Recorded on Tuesday, October 4th
Due to an audio malfunction at the Cintas Center, the first few minutes of this presentation were not captured. The slides covered throughout the entire session are available below. We are sorry for the inconvenience.
If you would like to view the video in full screen mode, please use Internet Explorer.
If you did not receive a password, please email Ian McManis to request access to this information.
Major accounting standards involving revenue recognition, leases and financial instruments have finally been completed. These standards will impact every entity, which produces GAAP financial statements, in a substantial way. For many, these Accounting Standards Updates (ASUs) are the most significant changes of their professional careers and continued procrastination of implementation will likely come with higher implementation costs, increased capital costs, and commercial disadvantages.
Starting in May 2014, the Financial Accounting Standards Board (FASB) issued ASU 2014-09, Revenue from Contracts with Customers culminating a 12-year process to achieve convergence with the International Accounting Standards Board (IASB) on revenue recognition. The converged revenue recognition standard eliminates substantially all industry based guidance while introducing significant judgment and will alter the conduct of business in certain industries. With the 2018/2019 effective date nearing, attendees will learn how the revised standard impacts them and how to prepare for implementation.
In February 2016, The FASB issued ASU 2016-02 on lease accounting culminating another decade long convergence process with the IASB. The new standard redefines the notion of operating and capital leases and in doing so will significantly reduce the number of off balance sheet leasing arrangements. As leasing decisions are being made today, companies will need to understand the future impacts on their financial statements and financial ratios.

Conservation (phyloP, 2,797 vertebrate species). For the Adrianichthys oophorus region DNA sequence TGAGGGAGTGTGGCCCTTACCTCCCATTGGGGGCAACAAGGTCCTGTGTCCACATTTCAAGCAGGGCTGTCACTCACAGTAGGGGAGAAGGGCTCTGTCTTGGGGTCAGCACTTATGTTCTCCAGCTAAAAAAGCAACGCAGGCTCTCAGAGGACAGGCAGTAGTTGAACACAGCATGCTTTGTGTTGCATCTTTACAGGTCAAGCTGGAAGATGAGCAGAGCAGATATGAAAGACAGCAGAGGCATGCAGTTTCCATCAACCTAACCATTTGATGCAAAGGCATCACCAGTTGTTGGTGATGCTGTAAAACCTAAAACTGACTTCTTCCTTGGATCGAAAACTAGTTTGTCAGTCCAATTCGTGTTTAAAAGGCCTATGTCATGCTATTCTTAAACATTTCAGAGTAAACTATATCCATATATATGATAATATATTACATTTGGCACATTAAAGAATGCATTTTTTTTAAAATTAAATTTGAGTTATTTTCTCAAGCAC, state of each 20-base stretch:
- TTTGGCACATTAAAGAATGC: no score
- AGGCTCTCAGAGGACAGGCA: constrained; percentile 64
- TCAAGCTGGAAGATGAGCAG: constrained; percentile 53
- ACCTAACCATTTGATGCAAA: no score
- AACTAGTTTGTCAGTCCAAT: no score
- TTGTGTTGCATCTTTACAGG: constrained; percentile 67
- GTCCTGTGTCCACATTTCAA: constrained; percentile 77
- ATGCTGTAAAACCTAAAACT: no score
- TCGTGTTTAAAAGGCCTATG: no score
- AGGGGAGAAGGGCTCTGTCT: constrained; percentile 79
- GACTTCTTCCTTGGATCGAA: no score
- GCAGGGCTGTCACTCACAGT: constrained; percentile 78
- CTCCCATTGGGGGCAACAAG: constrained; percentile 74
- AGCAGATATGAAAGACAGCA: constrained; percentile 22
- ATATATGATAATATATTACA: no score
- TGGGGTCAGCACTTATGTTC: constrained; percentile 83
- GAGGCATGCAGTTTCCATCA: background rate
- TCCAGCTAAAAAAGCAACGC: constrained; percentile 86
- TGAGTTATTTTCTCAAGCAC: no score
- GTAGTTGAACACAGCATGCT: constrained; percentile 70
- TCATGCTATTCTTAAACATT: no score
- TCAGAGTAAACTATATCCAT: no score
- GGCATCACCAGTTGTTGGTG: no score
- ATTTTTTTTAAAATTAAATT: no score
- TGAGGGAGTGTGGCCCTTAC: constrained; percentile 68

The FASB issued ASU 2016-13, Financial Instruments – Credit Losses, in June 2016. This new standard shifts financial instrument impairment accounting from an ‘incurred loss’ to a ‘expected loss’ model. The scope of the new standard on impairment of financial instruments includes trade accounts receivable and notes receivable held by almost all entities. The scope and impact is not limited to just regulated financial institutions
Barnes Dennig Assurance Service Line Leader Thomas J. Groskopf, CPA, MBA, CVA headlines the presentation of these accounting standards changes and the impact on financial statements as well as business in general. As a member of the PCC and also the Technical Director of the AICPA’s Center for Plain English Accounting (a national A&A resource center for CPA firms), he provides knowledge, analysis, and guidance on these changes unmatched in our region.